Clematis Species, Blue Virgin's Bower, Rock Clematis

Clematis occidentalis

Family: Ranunculaceae (ra-nun-kew-LAY-see-ee) (Info)
Genus: Clematis (KLEM-uh-tiss) (Info)
Species: occidentalis (ok-sih-den-TAY-liss) (Info)
Synonym:Atragene americana
Synonym:Atragene occidentalis
Synonym:Clematis verticillaris
» View all varieties of Clematis




36-48 in. (90-120 cm)

4-6 ft. (1.2-1.8 m)

6-8 ft. (1.8-2.4 m)


Unknown - Tell us


USDA Zone 4a: to -34.4 C (-30 F)

USDA Zone 4b: to -31.6 C (-25 F)

USDA Zone 5a: to -28.8 C (-20 F)

USDA Zone 5b: to -26.1 C (-15 F)

USDA Zone 6a: to -23.3 C (-10 F)

USDA Zone 6b: to -20.5 C (-5 F)

USDA Zone 7a: to -17.7 C (0 F)

USDA Zone 7b: to -14.9 C (5 F)

USDA Zone 8a: to -12.2 C (10 F)

USDA Zone 8b: to -9.4 C (15 F)

Bloom Color:

Fuchsia (Red-Purple)


Flower Fragrance:

No fragrance

Bloom Shape:




Bloom Diameter:

Small - less than 2 inches (5 cm)

Medium - 2 to 5 inches (5 to 12 cm)

Bloom Time:

Mid Spring

Late Spring/Early Summer

Sun Exposure:

Full Sun

Sun to Partial Shade

Light Shade

Partial to Full Shade

Other details:

This plant may be considered a protected species; check before digging or gathering seeds


Parts of plant are poisonous if ingested

Pruning Groups:

Group 1 - Spring bloomers; no pruning

Patent Information:


Propagation Methods:

Unknown - Tell us

Seed Collecting:

Unknown - Tell us

Foliage Color:

Unknown - Tell us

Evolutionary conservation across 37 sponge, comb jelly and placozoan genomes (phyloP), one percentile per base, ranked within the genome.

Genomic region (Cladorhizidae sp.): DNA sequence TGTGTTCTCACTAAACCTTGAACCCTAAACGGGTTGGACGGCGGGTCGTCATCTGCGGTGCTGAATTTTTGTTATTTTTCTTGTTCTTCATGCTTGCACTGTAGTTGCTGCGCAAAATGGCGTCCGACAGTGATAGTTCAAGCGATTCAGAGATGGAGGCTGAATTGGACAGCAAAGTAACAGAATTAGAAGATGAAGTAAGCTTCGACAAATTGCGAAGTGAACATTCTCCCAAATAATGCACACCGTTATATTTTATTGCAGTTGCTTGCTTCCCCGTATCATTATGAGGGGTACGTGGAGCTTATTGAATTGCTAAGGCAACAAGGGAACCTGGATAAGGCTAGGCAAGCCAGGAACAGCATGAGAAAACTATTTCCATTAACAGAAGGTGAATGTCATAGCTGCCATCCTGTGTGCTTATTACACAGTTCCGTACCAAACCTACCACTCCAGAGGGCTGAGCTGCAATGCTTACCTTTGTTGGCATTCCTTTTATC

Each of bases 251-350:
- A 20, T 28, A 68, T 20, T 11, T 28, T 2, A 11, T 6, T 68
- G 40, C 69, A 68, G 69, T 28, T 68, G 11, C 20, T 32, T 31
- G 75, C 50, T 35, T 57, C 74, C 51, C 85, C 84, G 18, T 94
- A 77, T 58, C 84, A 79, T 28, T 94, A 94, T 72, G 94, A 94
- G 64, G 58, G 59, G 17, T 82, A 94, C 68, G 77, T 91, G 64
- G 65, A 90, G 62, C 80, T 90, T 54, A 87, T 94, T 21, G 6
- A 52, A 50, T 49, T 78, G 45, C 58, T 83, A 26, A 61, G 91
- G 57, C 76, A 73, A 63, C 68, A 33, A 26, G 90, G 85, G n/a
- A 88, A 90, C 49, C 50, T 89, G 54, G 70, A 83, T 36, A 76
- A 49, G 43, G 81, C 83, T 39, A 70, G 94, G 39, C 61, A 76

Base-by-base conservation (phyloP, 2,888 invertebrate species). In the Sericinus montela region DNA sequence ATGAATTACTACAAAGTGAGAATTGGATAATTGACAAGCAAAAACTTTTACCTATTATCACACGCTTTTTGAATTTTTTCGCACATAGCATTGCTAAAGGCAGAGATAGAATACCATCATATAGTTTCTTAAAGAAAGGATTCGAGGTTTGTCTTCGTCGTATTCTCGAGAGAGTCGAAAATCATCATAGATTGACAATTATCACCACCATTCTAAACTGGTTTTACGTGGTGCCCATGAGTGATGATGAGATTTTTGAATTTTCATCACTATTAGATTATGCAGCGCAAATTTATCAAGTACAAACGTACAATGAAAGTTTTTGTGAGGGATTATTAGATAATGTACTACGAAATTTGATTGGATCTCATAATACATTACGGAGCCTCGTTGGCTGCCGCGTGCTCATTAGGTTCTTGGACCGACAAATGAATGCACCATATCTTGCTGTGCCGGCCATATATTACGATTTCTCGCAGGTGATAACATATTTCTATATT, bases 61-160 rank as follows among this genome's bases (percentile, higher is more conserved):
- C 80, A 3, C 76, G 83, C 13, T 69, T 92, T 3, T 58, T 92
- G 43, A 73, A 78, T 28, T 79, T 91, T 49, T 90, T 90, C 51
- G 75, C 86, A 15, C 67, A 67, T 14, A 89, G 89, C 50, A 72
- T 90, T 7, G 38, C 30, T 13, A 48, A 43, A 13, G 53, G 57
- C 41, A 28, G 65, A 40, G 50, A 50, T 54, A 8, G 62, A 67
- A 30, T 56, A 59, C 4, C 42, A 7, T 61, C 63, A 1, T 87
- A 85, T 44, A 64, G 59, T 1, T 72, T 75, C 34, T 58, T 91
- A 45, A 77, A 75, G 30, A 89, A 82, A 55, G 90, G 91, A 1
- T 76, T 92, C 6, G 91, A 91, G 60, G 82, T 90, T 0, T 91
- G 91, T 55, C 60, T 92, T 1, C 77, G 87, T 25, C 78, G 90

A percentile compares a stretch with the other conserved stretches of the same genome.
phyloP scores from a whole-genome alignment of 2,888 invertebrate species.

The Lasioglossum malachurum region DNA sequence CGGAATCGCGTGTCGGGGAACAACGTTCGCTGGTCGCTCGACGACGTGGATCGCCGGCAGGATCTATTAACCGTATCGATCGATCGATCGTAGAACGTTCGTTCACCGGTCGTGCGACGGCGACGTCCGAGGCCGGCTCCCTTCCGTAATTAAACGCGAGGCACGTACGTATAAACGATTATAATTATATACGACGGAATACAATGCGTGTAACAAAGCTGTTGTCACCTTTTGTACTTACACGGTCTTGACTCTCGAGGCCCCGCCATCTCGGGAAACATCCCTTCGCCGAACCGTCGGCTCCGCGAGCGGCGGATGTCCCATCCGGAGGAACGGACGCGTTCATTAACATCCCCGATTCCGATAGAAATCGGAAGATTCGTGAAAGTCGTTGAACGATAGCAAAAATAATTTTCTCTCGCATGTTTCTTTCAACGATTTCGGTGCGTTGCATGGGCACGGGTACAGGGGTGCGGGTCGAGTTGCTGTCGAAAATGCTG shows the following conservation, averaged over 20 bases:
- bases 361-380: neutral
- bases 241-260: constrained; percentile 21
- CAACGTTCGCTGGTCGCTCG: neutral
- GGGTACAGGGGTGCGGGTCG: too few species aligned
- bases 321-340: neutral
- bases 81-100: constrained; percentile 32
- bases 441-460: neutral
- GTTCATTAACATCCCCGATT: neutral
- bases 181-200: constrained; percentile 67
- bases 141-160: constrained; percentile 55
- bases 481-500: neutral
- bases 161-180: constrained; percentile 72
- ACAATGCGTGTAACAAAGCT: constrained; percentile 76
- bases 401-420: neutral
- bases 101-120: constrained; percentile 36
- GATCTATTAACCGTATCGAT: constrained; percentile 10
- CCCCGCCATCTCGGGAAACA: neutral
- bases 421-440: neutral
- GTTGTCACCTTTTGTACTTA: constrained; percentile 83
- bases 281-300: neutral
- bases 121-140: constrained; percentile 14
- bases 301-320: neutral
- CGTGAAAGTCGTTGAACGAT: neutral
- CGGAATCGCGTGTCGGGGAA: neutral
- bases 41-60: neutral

Bloom Characteristics:

Unknown - Tell us

Water Requirements:

Average Water Needs; Water regularly; do not overwater

Where to Grow:

Grow outdoors year-round


This plant has been said to grow in the following regions:

Clover, South Carolina

Gardeners' Notes:


On Jun 10, 2016, Rickwebb from Downingtown, PA wrote:

This species is native to both the West in the Rocky Mountains from Colorado up to the Yukon and in Saskatchewan and Alberta and to the East in southeast Canada, New England, NY, PA, north NJ, north DE, into WV & VA. around Lake Superior, southeast MN, northeast IA, and central WI. Maybe two, an eastern and a western variety should be recognized. Gary Highshoe in his textbook of Native Trees, Shrubs, and Vines for Urban and Rural America shows a good map of the eastern range and calls it Clematis verticillaris, the Rock Clematis. The cold hardiness zones in the East are about USDA Zones 2 to 7. Grows the most in nature on rocky slopes and woods.


On Jun 30, 2011, Bookerc1 from Mackinaw, IL (Zone 5a) wrote:

I discovered this lovely little wildflower on a trip up a back road through Emigrant's Gulch in Montana. What a sweet surprise! It did not seem to have the bully properties of some other wild clematis, like the variety known as Virgin's Bower in the south, or sweet autumn clematis, which has been known to tumble strong trellises and arbors. It wound its way through shrubs and up trees, without seeming to affect the supporting plant in any way. Very pretty effect!


On Dec 15, 2004, Todd_Boland from St. John's, NL (Zone 5b) wrote:

A lovely, delicate clematis of the Rockies, this one is not the most floriferous in cultivation. It looks much like C. alpina or C. macrophylla but the latter species are much more floriferous in the garden. The Blue Clematis, however, will grow in much deeper shade than the other species mentioned. It would be a fine addition to a woodland garden; simply allow the plant to scramble among the shrubs as it would in nature. The seedheads are fluffy and an added attraction.